RPIO.PWM, PWM via DMA for the Raspberry Pi

RPIO.PWM provides PWM via DMA for the Raspberry Pi, using the onboard PWM module for semi-hardware pulse width modulation with a precision of up to 1µs.

With RPIO.PWM you can use any of the 15 DMA channels and any number of GPIOs per channel. Since the PWM is done via DMA, RPIO.PWM uses almost zero CPU resources and can generate stable pulses with a very high resolution. RPIO.PWM is implemented in C (source); you can use it in Python via the provided wrapper, as well as directly from your C source.

RPIO.PWM provides low-level methods to control everything manually, as well as helper classes that simplify PWM for specific usages (such as RPIO.PWM.Servo). This module is currently in beta, please send feedback to chris@linuxuser.at. As of yet only BCM GPIO numbering is supported.


Example of using PWM.Servo (with the default subcycle time of 20ms and default pulse-width increment granularity of 10µs):

from RPIO import PWM

servo = PWM.Servo()

# Set servo on GPIO17 to 1200µs (1.2ms)
servo.set_servo(17, 1200)

# Set servo on GPIO17 to 2000µs (2.0ms)
servo.set_servo(17, 2000)

# Clear servo on GPIO17

Example of using the low-level PWM methods:

from RPIO import PWM

# Setup PWM and DMA channel 0

# Add some pulses to the subcycle
PWM.add_channel_pulse(0, 17, 0, 50)
PWM.add_channel_pulse(0, 17, 100, 50)

# Stop PWM for specific GPIO on channel 0
PWM.clear_channel_gpio(0, 17)

# Shutdown all PWM and DMA activity


Here is a detailled overview of the RPIO.PWM.Servo class (from $ pydoc RPIO.PWM.Servo):

class Servo
 |  Methods defined here:
 |  __init__(self, dma_channel=0, subcycle_time_us=20000, pulse_incr_us=10)
 |      Makes sure PWM is setup with the correct increment granularity and
 |      subcycle time.
 |  set_servo(self, gpio, pulse_width_us)
 |      Sets a pulse-width on a gpio to repeat every subcycle
 |      (by default every 20ms).
 |  stop_servo(self, gpio)
 |      Stops servo activity for this gpio


Low-level PWM method documentation (from $ pydoc RPIO.PWM):


    add_channel_pulse(dma_channel, gpio, start, width)
        Add a pulse for a specific GPIO to a dma channel (within the subcycle)

        Stops all PWM and DMA actvity

        Clears a channel of all pulses

    clear_channel_gpio(channel, gpio)
        Clears one specific GPIO from this DMA channel

        Returns this channels subcycle time in us

        Returns the currently set pulse width increment granularity in us

    init_channel(channel, subcycle_time_us=20000)
        Setup a channel with a specific subcycle time [us]

        Returns 1 if this channel has been initialized, else 0

        Returns 1 if setup(..) has been called, else 0

        Print info about a specific channel to stdout

        Sets the loglevel for the PWM module to either PWM.LOG_LEVEL_DEBUG for all
        messages, or to PWM.LOG_LEVEL_ERRORS for only fatal error messages.

    setup(pulse_incr_us=10, delay_hw=0)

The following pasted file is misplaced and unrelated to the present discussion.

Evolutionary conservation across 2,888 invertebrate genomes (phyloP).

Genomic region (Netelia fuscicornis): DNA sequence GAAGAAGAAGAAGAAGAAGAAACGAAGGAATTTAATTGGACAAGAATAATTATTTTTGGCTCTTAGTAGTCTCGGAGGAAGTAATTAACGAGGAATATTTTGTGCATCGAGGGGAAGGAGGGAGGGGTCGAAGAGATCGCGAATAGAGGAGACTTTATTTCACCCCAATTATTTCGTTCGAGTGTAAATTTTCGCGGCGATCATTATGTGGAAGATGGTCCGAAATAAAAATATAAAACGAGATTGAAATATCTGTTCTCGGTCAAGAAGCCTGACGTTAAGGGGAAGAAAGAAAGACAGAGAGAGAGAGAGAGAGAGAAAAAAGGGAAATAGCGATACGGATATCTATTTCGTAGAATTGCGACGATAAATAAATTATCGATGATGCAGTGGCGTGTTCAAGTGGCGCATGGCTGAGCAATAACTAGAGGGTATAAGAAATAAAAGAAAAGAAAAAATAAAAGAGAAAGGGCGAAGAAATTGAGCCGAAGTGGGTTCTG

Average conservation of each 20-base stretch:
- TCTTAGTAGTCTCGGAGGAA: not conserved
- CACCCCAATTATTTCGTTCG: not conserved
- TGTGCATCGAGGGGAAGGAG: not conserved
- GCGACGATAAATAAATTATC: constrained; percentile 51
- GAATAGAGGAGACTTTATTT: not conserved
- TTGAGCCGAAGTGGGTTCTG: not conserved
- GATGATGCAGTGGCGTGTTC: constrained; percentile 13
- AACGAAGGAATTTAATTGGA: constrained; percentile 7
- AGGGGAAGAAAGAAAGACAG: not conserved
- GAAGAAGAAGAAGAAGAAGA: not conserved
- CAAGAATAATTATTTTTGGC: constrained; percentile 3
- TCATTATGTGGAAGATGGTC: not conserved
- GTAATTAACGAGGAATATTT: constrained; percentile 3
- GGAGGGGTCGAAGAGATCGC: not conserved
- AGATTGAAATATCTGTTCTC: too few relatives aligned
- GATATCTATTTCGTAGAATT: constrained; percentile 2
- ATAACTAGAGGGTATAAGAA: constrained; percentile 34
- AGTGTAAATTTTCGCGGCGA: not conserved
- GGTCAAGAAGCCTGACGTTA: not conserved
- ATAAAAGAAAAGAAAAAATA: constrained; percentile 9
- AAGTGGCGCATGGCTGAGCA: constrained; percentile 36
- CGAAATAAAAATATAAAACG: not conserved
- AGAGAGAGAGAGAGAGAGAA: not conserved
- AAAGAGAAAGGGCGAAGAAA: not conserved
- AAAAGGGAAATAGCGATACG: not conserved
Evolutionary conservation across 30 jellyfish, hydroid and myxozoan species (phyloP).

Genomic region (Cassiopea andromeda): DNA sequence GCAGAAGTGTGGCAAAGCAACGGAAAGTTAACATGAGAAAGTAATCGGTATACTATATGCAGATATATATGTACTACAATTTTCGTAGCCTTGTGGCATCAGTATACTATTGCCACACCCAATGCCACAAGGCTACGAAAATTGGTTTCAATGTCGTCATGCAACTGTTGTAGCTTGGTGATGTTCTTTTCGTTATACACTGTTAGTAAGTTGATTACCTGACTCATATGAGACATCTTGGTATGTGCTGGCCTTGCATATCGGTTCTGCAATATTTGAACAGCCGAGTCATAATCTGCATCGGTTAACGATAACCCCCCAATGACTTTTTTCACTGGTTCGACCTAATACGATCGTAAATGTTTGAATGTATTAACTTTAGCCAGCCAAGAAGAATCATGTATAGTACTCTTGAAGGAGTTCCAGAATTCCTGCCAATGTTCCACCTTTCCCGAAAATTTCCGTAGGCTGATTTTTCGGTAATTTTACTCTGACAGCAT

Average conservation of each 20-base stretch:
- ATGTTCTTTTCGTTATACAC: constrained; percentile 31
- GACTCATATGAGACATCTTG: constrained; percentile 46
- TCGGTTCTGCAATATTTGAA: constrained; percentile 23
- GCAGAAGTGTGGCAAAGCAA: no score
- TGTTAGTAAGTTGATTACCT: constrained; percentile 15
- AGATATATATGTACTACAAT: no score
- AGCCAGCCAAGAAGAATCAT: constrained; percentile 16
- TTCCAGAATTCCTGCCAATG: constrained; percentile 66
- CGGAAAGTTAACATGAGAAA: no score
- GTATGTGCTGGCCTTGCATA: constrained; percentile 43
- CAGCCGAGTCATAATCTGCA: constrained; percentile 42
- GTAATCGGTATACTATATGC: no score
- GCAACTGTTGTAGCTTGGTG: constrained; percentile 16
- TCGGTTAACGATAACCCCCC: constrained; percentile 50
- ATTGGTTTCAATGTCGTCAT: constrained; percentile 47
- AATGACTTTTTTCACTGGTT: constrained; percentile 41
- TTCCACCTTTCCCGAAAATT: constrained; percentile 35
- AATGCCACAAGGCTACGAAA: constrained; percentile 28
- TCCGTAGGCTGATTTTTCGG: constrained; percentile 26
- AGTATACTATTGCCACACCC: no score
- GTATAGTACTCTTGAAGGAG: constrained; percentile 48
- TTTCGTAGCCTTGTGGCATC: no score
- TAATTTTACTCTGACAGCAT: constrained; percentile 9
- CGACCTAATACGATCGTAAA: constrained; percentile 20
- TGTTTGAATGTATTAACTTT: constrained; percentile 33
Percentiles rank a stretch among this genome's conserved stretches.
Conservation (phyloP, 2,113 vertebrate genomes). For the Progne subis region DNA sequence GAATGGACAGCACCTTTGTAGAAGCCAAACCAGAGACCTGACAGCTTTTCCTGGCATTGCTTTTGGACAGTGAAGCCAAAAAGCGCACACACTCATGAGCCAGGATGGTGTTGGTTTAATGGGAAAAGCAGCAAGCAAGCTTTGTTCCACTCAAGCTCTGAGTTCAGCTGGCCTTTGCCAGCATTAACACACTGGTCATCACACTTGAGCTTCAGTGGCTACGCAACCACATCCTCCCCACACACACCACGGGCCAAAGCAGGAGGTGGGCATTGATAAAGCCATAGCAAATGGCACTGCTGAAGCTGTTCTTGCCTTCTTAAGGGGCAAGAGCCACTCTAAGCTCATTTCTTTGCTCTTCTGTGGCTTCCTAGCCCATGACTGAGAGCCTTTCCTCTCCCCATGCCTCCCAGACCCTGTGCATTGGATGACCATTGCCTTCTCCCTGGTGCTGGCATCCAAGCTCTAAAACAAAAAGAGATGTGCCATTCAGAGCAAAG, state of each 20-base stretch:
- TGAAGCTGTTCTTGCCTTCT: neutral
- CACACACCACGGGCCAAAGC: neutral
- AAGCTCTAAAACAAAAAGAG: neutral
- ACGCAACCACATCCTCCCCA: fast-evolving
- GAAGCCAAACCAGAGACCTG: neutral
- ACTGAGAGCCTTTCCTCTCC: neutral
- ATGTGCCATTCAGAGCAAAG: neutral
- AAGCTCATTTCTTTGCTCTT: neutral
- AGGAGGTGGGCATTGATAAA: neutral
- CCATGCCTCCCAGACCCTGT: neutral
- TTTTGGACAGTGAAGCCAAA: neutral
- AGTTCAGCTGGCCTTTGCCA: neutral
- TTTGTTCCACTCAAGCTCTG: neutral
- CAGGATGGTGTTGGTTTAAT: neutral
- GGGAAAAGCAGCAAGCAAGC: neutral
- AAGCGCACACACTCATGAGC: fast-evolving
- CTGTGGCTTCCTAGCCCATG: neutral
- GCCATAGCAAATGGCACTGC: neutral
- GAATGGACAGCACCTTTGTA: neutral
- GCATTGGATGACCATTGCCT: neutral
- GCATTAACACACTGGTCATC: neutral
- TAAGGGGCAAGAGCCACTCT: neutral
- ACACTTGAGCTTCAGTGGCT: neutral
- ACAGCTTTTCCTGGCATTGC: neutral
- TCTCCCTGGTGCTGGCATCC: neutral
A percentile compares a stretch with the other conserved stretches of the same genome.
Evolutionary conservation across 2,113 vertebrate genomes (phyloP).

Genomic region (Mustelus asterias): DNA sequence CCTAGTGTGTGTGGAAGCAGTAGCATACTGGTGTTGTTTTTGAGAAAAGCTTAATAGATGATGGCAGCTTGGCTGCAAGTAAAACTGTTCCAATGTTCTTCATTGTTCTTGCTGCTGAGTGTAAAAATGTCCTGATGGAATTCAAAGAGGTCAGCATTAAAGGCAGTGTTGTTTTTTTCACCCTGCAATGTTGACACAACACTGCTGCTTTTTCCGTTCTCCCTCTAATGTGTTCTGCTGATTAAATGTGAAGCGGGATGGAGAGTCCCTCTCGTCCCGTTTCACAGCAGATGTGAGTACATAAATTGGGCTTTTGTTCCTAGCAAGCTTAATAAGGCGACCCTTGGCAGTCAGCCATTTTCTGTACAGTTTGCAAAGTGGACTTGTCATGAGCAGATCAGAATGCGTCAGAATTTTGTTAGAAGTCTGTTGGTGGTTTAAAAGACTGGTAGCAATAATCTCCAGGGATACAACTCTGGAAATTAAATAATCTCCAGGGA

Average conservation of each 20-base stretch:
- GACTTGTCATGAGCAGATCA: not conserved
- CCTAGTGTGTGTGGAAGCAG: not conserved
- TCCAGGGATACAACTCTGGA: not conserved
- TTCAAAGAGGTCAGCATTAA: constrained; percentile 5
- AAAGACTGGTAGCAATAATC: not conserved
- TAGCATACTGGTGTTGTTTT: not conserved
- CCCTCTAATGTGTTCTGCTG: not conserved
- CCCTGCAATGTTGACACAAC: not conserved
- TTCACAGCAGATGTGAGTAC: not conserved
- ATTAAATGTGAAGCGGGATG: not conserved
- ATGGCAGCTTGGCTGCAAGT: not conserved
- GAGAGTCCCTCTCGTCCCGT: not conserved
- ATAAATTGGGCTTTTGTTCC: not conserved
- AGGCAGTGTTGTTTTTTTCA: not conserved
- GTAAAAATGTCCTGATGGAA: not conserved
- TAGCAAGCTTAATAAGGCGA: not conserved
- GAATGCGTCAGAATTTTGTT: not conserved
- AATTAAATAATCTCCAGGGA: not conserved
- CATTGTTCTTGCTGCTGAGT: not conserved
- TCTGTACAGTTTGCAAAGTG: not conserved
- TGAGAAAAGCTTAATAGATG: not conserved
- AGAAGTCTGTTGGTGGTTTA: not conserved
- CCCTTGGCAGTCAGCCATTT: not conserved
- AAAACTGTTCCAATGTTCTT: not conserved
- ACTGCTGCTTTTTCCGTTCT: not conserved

Setup needs to be called once before working with any channels.

        Optional Parameters:
            pulse_incr_us: the pulse width increment granularity (deault=10us)
            delay_hw: either PWM.DELAY_VIA_PWM (default) or PWM.DELAY_VIA_PCM


    VERSION = '0.9.1'

Under the hood

Take a look at the C source code on Github for more details.


Each DMA channel is setup with a specific subcycle, within which pulses are added, and which will be repeated endlessly. Servos, for instance, typically use a subcycle of 20ms, which will be repeated 50 times a second. You can add pulses for multiple GPIOs, as well as multiple pulses for one GPIO. Subcycles cannot be lower than 2ms.

For more information about subcycles, see the examples below. The left oscilloscope images zoom in on one subcycle, the right-handed images are zoomed out to show their repetition.

Pulse-width increment granularity

The pulse-width increment granularity (10µs by default) is used for all DMA channels (since its passed to the PWM timing hardware). Pulses are added to a subcycle by specifying a start and a width parameter, both in multiples of the granularity. For instance to set 500µs pulses with a granularity setting of 10µs, you’ll need to set the pulse-width as 50 (50 * 10µs = 500µs).

The pulse-width granularity is a system-wide setting used by the PWM hardware, therefore you cannot use different granularities at the same time, even in different processes.

Example with Oscilloscope

In the oscilloscope images, GPIO 15 the blue channel and GPIO 17 the yellow one. The left oscilloscope images show one subcycle, the right images are ‘zoomed out’ to show their repitition. First we setup PWM.Servo with the default 20ms subcycle and 10µs pulse-width increment granularity:

from RPIO import PWM
servo = PWM.Servo()

Now set a 4000us (4ms) pulse every 20ms for GPIO 15:

servo.set_servo(15, 4000)

Now a 1000us (1ms) pulse for GPIO 17:

servo.set_servo(17, 1000)

We can use the low-level PWM methods to add further pulses to a subcycle. This is done in multiples of the pulse-width increment granularity (start=200*10µs=2000µs, width=100*10µs=1000µs):

PWM.add_channel_pulse(0, 17, start=200, width=100)